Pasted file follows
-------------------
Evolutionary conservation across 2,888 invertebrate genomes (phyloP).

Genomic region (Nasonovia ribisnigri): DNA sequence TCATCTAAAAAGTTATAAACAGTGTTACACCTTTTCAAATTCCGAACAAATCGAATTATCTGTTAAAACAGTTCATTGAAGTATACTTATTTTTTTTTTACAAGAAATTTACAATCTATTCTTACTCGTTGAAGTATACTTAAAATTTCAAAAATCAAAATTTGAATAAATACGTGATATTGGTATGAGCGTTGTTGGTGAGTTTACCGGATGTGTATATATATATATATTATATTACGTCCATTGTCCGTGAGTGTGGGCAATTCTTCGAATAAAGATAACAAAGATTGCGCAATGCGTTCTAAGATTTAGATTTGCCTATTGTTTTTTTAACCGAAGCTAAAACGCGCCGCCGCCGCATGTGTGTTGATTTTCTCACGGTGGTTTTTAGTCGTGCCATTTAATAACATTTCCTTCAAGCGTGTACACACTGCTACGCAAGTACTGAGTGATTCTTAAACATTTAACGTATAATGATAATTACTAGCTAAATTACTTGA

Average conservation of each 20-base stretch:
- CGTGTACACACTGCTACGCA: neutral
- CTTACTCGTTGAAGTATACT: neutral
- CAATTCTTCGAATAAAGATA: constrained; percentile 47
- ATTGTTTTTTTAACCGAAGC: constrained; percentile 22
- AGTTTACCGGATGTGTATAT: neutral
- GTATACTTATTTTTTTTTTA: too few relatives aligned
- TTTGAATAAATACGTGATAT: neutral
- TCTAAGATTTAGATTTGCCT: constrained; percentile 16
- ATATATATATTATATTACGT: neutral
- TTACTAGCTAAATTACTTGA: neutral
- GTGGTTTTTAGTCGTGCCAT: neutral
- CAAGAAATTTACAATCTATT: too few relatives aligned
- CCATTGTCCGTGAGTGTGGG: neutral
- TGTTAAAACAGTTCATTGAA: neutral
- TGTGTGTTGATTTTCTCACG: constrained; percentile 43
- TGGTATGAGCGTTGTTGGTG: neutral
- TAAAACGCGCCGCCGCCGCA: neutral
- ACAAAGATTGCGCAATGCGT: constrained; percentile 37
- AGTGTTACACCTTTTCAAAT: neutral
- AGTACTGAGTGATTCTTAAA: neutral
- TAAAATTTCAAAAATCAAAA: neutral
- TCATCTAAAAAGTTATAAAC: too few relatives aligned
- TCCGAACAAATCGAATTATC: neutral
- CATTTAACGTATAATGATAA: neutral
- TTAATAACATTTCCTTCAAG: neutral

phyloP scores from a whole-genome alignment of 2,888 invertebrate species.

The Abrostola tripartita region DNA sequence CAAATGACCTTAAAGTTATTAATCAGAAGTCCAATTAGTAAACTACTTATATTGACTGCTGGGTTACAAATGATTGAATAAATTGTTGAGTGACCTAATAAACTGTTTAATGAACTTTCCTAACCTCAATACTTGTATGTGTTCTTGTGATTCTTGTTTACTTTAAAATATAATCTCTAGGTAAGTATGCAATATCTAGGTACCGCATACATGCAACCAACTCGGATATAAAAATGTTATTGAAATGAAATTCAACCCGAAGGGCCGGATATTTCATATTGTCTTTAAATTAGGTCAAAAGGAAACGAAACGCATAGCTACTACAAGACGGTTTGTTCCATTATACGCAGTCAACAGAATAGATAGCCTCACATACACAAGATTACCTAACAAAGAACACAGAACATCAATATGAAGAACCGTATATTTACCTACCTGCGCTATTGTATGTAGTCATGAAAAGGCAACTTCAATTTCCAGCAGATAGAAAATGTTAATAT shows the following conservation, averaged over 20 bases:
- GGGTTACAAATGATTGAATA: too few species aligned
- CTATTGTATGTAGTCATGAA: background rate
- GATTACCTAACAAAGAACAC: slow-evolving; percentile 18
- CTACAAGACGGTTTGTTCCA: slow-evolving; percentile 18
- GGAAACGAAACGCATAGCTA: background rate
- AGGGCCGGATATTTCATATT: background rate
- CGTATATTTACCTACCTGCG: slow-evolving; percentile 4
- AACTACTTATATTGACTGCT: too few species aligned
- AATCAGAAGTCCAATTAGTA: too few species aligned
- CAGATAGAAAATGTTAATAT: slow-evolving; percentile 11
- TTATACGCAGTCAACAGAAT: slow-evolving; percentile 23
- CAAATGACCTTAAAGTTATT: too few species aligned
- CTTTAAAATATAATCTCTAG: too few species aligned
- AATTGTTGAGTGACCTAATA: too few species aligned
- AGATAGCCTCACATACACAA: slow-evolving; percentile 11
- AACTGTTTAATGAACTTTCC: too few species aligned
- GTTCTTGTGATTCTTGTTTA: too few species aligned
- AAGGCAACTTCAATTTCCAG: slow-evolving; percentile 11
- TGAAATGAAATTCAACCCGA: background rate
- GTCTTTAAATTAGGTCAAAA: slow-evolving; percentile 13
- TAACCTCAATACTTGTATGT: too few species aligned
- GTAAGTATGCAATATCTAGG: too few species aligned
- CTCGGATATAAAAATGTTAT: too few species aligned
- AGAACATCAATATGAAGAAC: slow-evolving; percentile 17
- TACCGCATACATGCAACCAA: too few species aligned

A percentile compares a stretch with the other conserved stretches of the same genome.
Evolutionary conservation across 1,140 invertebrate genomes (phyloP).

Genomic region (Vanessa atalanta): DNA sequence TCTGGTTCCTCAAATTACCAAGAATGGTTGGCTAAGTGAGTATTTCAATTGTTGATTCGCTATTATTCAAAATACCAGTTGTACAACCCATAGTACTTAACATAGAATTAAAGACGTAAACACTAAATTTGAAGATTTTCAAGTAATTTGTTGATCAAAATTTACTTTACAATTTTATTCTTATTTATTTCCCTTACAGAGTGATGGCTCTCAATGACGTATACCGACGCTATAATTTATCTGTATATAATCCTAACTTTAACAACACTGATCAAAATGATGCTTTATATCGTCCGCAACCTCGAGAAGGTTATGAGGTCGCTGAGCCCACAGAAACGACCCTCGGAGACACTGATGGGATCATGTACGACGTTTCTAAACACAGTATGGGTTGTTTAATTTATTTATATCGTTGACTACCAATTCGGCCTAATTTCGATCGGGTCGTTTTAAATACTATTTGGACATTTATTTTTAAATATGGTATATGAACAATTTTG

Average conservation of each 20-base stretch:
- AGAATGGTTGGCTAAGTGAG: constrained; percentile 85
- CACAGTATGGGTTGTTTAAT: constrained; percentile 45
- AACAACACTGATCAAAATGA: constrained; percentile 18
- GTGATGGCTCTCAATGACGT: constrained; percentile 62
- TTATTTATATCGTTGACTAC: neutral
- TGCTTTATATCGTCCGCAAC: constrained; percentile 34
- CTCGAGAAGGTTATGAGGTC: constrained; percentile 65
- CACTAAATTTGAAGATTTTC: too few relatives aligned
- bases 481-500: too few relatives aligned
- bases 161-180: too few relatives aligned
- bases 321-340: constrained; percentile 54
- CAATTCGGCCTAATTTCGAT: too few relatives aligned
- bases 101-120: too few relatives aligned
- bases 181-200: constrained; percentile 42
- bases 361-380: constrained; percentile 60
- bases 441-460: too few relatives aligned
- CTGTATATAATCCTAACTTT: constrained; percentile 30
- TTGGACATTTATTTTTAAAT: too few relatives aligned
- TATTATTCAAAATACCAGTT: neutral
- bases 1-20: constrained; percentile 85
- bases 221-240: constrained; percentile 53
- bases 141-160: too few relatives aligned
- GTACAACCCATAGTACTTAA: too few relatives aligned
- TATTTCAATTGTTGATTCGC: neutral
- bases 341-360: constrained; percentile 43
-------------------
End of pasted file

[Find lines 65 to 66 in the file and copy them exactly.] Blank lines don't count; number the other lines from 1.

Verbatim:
- TGCTTTATATCGTCCGCAAC: constrained; percentile 34
- CTCGAGAAGGTTATGAGGTC: constrained; percentile 65